Louisiana's Supreme Court issued a 6-1 decision on Tuesday that struck down Gov. Bobby Jindal's (R) plan to power a private school voucher program with state funds, the AP reports.
With Justice Greg Guidry dissenting, the majority ruled in favor of the Louisiana Association of Educators, the Louisiana Federation of Teachers and the Louisiana School Boards Association. Justice John Weimer wrote "the clear, specific and unambiguous language of the constitution" does not allow the state government to divert state funds earmarked for public schools in the state's Minimum Foundation Program to pay for private or parochial tuition, according to the Times-Picayne, which added that the court did not consider the program on its merits.
Roughly 8,000 students have been approved to receive vouchers in the coming academic year, the AP reports.
Jindal responded to the ruling in a press statement (via WAFB), saying, "We're disappointed the funding mechanism was rejected, but we are committed to making sure this program continues and we will fund it through the budget. The bottom line is that our kids only get one chance to grow up and we are committed to making sure choice is alive and families can send their children to the school of their choice."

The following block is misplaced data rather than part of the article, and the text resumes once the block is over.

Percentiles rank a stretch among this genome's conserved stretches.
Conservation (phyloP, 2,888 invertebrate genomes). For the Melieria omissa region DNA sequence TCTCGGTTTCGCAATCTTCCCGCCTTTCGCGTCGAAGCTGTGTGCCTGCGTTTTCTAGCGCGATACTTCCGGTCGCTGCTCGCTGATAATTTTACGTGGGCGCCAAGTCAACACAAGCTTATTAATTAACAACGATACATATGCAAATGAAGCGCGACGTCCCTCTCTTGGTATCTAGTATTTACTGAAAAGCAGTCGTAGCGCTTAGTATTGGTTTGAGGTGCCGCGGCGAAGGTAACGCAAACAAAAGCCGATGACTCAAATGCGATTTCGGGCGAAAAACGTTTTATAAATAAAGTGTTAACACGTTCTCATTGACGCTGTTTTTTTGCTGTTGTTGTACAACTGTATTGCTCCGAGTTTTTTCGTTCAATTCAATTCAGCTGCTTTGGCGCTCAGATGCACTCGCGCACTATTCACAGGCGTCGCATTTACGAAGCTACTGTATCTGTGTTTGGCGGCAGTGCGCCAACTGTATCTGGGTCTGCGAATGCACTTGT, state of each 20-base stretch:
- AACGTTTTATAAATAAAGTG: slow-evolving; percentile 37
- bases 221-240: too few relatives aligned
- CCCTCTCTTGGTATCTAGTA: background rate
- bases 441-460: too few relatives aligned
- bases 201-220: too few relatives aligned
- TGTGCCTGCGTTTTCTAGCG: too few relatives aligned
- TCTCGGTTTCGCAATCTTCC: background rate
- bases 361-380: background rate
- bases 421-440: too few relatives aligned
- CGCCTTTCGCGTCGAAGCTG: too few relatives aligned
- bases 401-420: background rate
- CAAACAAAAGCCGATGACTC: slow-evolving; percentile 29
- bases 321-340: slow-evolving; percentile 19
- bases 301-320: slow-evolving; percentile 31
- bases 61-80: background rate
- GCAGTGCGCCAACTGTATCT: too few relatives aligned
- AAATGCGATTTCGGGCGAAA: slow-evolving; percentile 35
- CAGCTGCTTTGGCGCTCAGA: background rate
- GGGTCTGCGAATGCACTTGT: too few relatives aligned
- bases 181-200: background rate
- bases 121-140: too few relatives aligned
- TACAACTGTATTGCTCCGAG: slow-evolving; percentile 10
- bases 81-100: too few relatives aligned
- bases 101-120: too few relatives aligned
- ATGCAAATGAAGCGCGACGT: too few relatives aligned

Jindal has championed school vouchers, or school choice, as a way to improve his state's education system, and seemed confident prior to the ruling that he would win his case before the state's supreme court before rolling it out as a national model in his position as head of the Republican Governor's Association.
In a December speech in Washington, Jindal said, "To oppose school choice is to put the wishes of the adults who control the status quo ahead of the needs of our children. To oppose school choice is to oppose equal opportunity."
Jindal has been a vocal critic of the American public education system and teachers unions, claiming they give students no alternatives to failing schools. Critics have noted that schools accepting voucher money teach to different standards. In some cases, schools were teaching creationism and the existence of the Loch Ness monster, and in others, offered no services to students with special needs or learning disabilities.